An independent investigation will be launched after passengers trapped on a Southeastern train at Lewisham forced open the doors and walked along the track.

Reports from people on the train said they were trapped for up to five hours and at least one person was forced to relieve themselves on the train as the toilets were not working.

Eventually passengers pulled the emergency handles, opened the doors and chose to walk down the tracks instead of waiting inside any longer. As the rail conductor carries 750 volts of electricity, Southeastern had no choice but to turn the power off.

Robin Clarke was one of the passengers on the train and he wrote on Buzzsteam about seeing people crying and the place stinking of urine before eventually people forced the doors open.

He wrote: “We were on the way to a third hour in this horrendous situation, my calves were on fire from the awkward position I was standing in and the need for basic amenities like a toilet break or a drink were all I could think about.

“I could hear several people in the carriage crying and the smell of urine had become apparent.

“As Southeastern had cut the power to the line so that they could de-ice it, we had no lighting and now heat.

“The carriage was beginning to get very cold without any heating and some of the older passengers were visibly shivering.”

The passengers who hadn’t jumped off the train were finally rescued almost five hours into their ordeal by emergency services around 5.30 pm.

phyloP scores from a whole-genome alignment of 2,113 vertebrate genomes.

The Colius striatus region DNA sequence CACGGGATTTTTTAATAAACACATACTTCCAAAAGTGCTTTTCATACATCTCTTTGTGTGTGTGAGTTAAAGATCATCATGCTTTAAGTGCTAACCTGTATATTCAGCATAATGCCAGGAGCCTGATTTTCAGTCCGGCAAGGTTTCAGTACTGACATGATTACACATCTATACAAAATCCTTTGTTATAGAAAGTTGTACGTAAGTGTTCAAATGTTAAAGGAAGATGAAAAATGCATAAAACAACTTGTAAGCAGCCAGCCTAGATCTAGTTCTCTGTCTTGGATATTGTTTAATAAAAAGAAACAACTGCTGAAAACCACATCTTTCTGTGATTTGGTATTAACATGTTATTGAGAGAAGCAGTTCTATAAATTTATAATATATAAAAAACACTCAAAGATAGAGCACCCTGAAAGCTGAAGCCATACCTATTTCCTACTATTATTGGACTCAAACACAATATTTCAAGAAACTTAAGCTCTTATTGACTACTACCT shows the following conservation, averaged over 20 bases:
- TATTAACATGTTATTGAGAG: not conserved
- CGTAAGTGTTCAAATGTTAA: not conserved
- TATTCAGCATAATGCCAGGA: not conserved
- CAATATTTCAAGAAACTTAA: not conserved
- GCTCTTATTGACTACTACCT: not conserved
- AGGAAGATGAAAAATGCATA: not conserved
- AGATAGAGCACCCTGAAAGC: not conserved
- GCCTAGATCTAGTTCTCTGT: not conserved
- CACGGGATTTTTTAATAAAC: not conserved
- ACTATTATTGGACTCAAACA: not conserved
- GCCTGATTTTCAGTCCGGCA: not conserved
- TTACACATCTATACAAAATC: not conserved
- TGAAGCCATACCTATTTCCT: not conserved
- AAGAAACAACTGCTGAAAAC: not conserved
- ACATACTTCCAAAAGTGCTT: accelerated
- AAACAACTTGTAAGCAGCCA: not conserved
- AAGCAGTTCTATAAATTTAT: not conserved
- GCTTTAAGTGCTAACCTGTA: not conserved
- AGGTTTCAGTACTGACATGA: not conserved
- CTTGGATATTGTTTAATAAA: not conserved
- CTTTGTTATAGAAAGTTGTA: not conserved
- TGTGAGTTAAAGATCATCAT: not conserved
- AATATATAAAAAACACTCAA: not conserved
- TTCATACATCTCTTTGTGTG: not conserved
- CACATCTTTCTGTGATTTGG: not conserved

Southeastern has said it will be appointing an independent investigator to review what happened, as well as inform the Rail Accident Investigation Branch, advising them to carry out their own investigation.

A number of south-east London MPs have been very critical of what happened. Teresa Pearce, MP for Erith and Thamesmead, said she had a friend in her 70s stuck on the train for over five hours.

She said: “Delay repay won’t cut it. Why was there not a staff led evacuation of train after an hour or two.”

James Brokenshire, MP for Old Bexley and Sidcup, said he has been contacted by numerous people about what happened and he will be pursuing RAIB about what happened.

He said: “I know that many people had extremely harrowing journeys home on Friday night. I've been particularly disturbed by the reports of the conditions in some of the overcrowded trains with at least one passenger being put in the humiliating situation of having to relieve themselves on the train because of the lack of access to toilet facilities.

“I will be using all of the emails and reports I receive in my submission to the train companies and will be pursuing redress where appropriate.

“Southeastern have already said that they will be doubling the pay outs under the delay-repay scheme, but in a number of cases this clearly does not go far enough.”

A Southeastern spokesperson said: “Our trains collect power using an electrified third rail that represents a great danger to any person who might come into contact with it, risking electrocution. Trains had come to a stand after struggling to draw power from the frozen rail.

“On multiple occasionsg, people evacuated from trains against the advice of railway staff or the British Transport Police, presenting a significant risk to their safety.

“The safety of our passengers and employees is our foremost priority, and with people on the track Network Rail had no choice but to switch off the power supply until people cleared the track, which prolonged the situation further.

“Southeastern and Network Rail will be appointing an independent investigator to carry out a full review of the events on Friday. Although events of this nature are extremely rare, we are determined to learn lessons that we can apply at all levels to prevent and mitigate future incidents.”